Holograms are quite a significant technological innovation, about their use cases may seem a bit uncertain right now. A team of researchers from China and Australia has created the world’s thinnest hologram. According to the team, this nano-hologram can be seen without 3D goggles and may change the way we look at technology. An interesting concept, but does it have any real use?
Nano-Holograms Are A Major Breakthrough
Although not everyone will be overly excited about the concept of nano-holograms, the technological breakthrough should not be dismissed so easily. It has taken quite some time to create a hologram we can see without 3D goggles. After all, there is little point in working with holograms when the user has to wear proprietary headgear to even see it. This development is about as science fiction-esque as things will get.
What makes this whole ordeal even more intriguing is how creating nano-holograms is not as difficult to manufacture as one might think. Moreover, this technology can be used to create actual pop-up displays on top of any electronic device with a screen. Smartphones and tablets, for example, may inherit the technology to project nano-holograms in the future.
To put this into simpler terms, a nano-hologram makes actual screen sizes virtually irrelevant. A 2D screen, such as the one found in a smartphone, is still confined. Using such a nano-hologram will make it irrelevant what size the screen is, as it will only be used as a way to project the image in a bigger size. It is quite an interesting way to think of things this way, although it will take a few years before this technology is ready for consumer adoption.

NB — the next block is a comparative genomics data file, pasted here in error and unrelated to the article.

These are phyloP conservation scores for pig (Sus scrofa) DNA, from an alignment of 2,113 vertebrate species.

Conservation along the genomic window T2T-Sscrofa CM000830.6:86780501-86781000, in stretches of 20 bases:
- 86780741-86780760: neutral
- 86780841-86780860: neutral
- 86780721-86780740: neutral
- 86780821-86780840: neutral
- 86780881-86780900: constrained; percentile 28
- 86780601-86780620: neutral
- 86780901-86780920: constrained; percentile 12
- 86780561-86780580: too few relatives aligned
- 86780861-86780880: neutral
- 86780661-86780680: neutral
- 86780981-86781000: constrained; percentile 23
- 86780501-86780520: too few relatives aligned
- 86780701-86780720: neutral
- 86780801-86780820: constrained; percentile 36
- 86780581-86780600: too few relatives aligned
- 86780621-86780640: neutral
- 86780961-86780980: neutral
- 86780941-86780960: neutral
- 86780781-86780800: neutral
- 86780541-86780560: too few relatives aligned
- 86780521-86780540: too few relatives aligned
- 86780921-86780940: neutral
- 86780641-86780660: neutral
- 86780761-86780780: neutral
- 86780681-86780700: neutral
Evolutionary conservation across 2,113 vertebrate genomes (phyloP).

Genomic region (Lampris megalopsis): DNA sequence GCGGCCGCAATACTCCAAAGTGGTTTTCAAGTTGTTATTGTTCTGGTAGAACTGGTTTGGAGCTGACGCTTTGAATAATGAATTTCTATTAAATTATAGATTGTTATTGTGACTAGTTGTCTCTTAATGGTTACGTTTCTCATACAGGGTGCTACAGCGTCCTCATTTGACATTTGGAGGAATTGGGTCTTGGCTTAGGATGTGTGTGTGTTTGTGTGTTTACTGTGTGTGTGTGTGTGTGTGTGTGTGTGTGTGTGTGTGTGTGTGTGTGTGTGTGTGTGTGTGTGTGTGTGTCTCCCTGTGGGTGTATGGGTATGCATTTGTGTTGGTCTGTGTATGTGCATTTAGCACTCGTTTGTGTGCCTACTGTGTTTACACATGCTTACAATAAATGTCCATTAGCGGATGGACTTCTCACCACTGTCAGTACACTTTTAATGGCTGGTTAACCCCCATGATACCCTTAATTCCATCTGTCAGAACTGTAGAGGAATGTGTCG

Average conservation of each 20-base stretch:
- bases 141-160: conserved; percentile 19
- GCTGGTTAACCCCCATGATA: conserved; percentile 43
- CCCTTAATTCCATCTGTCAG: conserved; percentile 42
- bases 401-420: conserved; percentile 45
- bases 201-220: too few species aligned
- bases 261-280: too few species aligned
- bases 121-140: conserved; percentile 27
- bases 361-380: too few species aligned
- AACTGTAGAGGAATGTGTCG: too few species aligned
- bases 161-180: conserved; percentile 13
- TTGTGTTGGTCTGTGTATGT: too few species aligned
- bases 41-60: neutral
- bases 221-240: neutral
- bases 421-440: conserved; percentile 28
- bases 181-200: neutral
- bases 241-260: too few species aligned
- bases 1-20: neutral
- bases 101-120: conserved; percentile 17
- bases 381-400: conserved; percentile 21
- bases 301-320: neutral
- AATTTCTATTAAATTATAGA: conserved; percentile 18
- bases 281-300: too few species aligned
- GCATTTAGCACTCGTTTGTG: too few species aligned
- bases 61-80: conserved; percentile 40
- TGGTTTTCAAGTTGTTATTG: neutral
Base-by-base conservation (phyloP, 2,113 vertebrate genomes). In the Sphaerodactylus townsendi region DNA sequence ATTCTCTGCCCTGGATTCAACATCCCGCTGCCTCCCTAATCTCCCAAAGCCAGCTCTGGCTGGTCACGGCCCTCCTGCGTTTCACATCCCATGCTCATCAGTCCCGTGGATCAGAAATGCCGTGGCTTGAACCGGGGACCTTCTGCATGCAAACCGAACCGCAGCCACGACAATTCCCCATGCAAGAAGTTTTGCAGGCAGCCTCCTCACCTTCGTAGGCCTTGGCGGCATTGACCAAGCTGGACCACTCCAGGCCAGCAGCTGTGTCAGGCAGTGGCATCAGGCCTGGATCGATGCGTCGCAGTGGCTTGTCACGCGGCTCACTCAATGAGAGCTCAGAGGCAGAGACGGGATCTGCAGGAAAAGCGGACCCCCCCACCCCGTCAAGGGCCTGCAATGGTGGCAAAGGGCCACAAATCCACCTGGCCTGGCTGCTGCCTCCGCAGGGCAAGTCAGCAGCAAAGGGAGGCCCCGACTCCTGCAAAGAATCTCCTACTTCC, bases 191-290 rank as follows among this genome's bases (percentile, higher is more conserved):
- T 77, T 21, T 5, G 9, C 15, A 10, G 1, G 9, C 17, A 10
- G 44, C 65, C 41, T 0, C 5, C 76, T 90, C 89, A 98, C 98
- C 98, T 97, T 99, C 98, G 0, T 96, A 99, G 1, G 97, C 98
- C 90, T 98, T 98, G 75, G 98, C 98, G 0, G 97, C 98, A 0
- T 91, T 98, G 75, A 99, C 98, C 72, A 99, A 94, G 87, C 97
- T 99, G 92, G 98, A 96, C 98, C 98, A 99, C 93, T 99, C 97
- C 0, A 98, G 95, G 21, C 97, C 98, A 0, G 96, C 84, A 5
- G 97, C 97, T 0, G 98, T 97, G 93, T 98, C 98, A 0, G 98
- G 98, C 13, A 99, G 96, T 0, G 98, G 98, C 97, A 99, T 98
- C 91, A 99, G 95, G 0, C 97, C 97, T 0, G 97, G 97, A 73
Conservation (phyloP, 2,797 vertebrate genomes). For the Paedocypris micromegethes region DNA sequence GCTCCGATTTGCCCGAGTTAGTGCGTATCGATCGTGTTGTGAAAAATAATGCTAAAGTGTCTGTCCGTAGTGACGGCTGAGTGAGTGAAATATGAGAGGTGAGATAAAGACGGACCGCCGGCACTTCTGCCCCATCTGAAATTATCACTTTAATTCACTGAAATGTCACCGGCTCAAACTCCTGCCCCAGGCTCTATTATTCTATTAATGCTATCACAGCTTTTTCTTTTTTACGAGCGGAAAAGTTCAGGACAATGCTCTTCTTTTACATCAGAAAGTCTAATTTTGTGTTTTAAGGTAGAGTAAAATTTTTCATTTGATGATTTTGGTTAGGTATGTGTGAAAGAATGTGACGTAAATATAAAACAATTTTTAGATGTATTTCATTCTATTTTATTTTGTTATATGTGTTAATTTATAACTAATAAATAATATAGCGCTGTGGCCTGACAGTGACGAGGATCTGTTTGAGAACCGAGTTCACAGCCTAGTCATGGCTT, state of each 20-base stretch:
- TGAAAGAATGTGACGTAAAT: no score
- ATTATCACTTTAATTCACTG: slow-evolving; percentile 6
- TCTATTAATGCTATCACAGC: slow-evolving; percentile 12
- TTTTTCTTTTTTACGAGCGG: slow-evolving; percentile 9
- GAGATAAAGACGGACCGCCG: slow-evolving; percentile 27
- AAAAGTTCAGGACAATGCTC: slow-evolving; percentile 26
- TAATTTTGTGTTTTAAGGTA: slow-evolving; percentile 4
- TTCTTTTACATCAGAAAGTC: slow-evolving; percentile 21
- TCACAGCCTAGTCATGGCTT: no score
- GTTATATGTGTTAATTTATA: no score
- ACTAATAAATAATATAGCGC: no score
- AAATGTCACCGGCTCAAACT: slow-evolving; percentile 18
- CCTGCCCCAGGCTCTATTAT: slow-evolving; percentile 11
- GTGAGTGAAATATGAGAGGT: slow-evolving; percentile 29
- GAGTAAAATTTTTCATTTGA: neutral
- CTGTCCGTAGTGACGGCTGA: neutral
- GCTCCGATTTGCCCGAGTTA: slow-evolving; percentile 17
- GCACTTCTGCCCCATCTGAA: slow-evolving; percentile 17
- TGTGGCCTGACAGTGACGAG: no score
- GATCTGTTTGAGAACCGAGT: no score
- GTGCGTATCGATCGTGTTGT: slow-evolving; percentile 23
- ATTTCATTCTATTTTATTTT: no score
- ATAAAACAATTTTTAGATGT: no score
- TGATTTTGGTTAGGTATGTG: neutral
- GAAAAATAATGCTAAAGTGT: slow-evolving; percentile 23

Computer-generated holograms are too large for electronic devices to properly display. This nano-hologram is an ultrathin technology that is more than capable of overcoming any barriers put in place by current generations of hardware. Since this 3D hologram can pop up out of the screen, it can be as small or as large as needed. Additionally, it can showcase a wealth of data that doesn’t fit on a phone or tablet.
Use cases for this technology may be difficult to come by. However, the team of researchers feels nano-holograms will make an impact on healthcare, education, cyber security, and even data storage. It will be interesting to see how all of these industries look at nano-hologram technology and whether or not they decided to effectively use it. The next step is to create a rigid thin film to put on top of an LCD screen to display the 3D nano-hologram.
All of this goes to show we are making some major technological breakthroughs as of late. Having a viable solution that allows anyone to see 3D holograms without 3D goggles is an amazing development, even though not everyone may see it that way. It is an interesting development that can shake up the way we think of holograms in the first place. When this technology becomes available to consumers, things will get really interesting.
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